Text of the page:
In our fast-moving ‘Hunger Games’ business landscape, your market conditions can change almost hourly. Who could have predicted that we would see whole industries decimated overnight? It is a very different 2020 from what most of us envisaged.
Act swiftly … Change bad decisions quickly. Admitting failure is difficult but refusing to change bad decisions is dangerous. To maintain credibility and efficacy, reverse bad decisions before it’s too late.’
Making a good decision is a lot like crossing the road
Imagine there is a large group of people standing at the traffic light, waiting for the signal to cross.
The ‘red man’ symbol is clearly still on, so it is not yet 100% safe to cross. However, the traffic light has changed from green to orange. Cars are slowing, and both lanes are still at a good distance.
At this point, some people will weigh up these factors. They will rationalise that they are fit and healthy, can run quickly, and make that decision to cross the road.
Remember that everyone else is still waiting for the traffic light to turn red, and for the ‘green man’ symbol to tell them that it is safe to cross.
While those early movers are crossing the road, they normally watch carefully for oncoming traffic. If a car unexpected comes into view, of course they are prepared to pivot, to pause, to change direction so that they cross the road safely. Holding blindly to your chosen course, with a car in your path, is not the best way to safely cross the road.
Early movers keep an open mind. It is not enough to decide that you are right. You have got to be alright with not being 100% right to get the best kind of outcome.
When you make that decision to enter a new market, keep measuring your results and monitoring the business landscape. This means you can pivot quickly to get the best ROI from the opportunity.
Back to our traffic light example.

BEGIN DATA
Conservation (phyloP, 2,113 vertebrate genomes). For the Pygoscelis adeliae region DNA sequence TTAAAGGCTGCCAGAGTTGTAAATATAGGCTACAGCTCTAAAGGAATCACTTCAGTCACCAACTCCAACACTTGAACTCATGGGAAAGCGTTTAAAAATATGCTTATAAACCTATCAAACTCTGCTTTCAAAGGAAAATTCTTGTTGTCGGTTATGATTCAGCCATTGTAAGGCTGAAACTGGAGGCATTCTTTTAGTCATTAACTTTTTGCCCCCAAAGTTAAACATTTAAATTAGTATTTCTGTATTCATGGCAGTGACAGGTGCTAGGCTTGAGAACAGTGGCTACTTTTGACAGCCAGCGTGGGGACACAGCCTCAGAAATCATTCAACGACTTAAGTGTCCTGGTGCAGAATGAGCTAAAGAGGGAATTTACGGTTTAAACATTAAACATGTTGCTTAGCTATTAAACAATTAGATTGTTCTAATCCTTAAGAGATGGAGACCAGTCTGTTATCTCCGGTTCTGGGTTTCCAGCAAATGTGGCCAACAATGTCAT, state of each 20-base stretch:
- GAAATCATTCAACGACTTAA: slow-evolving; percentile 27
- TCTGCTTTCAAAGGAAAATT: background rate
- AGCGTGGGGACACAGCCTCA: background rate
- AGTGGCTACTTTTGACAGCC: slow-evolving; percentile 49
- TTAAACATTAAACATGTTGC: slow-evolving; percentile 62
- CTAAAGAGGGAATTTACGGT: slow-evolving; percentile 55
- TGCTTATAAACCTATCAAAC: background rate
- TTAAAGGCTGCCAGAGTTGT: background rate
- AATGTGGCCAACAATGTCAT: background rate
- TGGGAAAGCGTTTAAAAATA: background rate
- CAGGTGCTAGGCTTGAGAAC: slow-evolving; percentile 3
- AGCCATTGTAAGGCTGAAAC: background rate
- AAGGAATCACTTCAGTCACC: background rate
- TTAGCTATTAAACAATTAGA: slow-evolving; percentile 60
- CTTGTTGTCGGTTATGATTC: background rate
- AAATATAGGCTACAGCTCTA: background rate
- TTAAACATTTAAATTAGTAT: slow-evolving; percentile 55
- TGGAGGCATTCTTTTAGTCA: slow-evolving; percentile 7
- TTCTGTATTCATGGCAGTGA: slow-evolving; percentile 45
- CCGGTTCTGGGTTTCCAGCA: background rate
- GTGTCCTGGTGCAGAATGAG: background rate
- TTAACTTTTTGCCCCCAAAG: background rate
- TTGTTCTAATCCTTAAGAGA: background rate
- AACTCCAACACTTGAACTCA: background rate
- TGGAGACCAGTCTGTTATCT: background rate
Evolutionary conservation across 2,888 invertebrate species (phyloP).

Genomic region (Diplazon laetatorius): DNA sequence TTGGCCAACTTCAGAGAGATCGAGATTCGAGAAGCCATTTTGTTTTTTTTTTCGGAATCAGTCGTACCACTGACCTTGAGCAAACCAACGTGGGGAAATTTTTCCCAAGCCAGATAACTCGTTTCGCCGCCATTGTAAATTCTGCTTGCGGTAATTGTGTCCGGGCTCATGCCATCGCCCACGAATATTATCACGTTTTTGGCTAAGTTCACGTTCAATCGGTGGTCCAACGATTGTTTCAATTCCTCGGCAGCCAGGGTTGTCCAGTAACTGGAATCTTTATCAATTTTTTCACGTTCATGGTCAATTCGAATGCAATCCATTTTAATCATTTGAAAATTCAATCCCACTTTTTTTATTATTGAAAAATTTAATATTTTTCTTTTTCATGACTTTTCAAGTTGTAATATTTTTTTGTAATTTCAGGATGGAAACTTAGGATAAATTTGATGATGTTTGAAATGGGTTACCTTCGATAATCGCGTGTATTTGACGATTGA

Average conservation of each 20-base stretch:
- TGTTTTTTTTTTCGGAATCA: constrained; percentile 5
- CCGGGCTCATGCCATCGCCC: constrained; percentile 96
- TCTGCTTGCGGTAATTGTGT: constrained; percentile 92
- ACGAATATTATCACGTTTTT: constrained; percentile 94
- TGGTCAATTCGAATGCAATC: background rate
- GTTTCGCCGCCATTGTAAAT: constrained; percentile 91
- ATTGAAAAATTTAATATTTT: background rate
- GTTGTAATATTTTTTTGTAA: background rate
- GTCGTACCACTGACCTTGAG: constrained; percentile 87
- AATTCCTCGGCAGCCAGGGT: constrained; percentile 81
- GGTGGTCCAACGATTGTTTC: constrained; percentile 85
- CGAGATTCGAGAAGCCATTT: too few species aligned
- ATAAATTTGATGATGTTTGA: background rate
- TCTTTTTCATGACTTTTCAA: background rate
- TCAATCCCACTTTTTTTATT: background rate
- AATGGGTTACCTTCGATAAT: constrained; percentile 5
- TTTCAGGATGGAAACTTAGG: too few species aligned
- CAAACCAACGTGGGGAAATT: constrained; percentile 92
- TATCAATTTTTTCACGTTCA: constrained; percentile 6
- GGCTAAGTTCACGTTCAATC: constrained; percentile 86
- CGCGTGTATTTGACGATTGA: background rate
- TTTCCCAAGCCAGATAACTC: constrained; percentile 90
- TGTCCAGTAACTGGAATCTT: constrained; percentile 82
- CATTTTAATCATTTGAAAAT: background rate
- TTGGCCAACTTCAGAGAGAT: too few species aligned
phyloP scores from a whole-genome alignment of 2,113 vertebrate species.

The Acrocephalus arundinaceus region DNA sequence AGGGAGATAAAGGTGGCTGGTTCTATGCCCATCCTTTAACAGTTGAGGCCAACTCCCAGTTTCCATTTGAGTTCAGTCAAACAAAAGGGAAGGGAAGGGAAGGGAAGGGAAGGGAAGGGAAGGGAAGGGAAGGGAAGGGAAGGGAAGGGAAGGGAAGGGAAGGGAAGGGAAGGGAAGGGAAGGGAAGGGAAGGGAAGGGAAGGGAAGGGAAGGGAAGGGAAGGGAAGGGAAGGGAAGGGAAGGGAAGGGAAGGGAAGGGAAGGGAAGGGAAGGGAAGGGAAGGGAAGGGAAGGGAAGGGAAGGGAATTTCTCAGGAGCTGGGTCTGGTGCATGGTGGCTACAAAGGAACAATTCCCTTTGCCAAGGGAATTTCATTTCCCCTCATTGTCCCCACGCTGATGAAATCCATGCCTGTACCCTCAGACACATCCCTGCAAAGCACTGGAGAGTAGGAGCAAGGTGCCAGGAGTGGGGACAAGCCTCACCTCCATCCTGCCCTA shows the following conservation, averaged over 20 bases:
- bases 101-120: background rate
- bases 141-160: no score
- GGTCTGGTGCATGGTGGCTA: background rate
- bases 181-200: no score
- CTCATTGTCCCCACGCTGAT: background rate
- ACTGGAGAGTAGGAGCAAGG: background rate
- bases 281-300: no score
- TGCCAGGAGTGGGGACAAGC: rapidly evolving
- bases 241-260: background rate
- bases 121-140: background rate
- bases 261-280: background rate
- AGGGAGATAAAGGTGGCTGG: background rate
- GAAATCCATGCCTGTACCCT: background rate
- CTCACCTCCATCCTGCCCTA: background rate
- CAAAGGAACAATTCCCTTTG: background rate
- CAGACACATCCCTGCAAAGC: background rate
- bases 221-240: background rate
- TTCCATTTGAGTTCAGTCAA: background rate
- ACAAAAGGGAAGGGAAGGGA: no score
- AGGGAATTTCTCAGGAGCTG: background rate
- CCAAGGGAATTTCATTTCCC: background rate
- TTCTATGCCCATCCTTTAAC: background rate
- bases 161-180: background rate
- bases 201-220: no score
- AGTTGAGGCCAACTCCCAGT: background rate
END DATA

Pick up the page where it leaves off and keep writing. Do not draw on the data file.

By now, the traffic light has turned red. The cars have slowed to a stop. The ‘green man’ lights up. Most people will cross the road at this point.
Those who crossed first have already reached the other side of the road. They are forging ahead on to their next steps.
The stragglers who want 100% certainty are waiting until all the cars have complete stopped. They want to eyeball all the drivers, ensure that no car is likely to unexpectedly rev into action. Now they will cross the road.
Will they still make it across the road safely? Yes. But they are not a market leader. There is a share of the market for them, but others have gotten established in the best parts first.
- To catch up to everyone else
- To ensure they don’t get stuck on the road when the traffic lights turn green and the cars start to move forward
And those early people who moved out? They have reached the second set of traffic lights and they are already halfway across that road.
Fortune favours the brave
Maintaining and growing your market share in this ‘Hunger Games’ environment requires brave decision-making – probably with less information than you might normally wait to have.
It’s been said that ‘Fortune favours the brave’. Brave leaders step out when everyone else is still waiting. They forge ahead.
Go instead where there is no path and leave a trail.
– Ralph Waldo Emerson, 19th Century American poet
If you continue to do exactly what you did in your business pre Covid-19, you could risk missing out on the opportunities that have surfaced.
Move into your new revenue growth opportunities
Once you have mapped your market and gathered 60-70% of the information you think you need, stop for a moment to analyse the emerging revenue growth opportunities.
Pick the most likely opportunity and take action. Cross the road, move into your future.
Remind empowered leaders that you expect them to make decisions with imperfect information. They should not strive to be perfect, as perfect is the enemy of speed. Make mistakes and learn from them. Do what is right, even when it is not popular.
Decision making amid uncertainty is not easy. Business leaders cannot afford to wait when events are moving as fast as they are right now.
Keep alert to changing conditions and be open to continued pivots as you navigate this new business landscape.
Is your traffic light orange, with oncoming traffic slowing? Look right, look left, then right again. Make the decision to make a decision.
It’s time to cross over into your new revenue growth opportunities.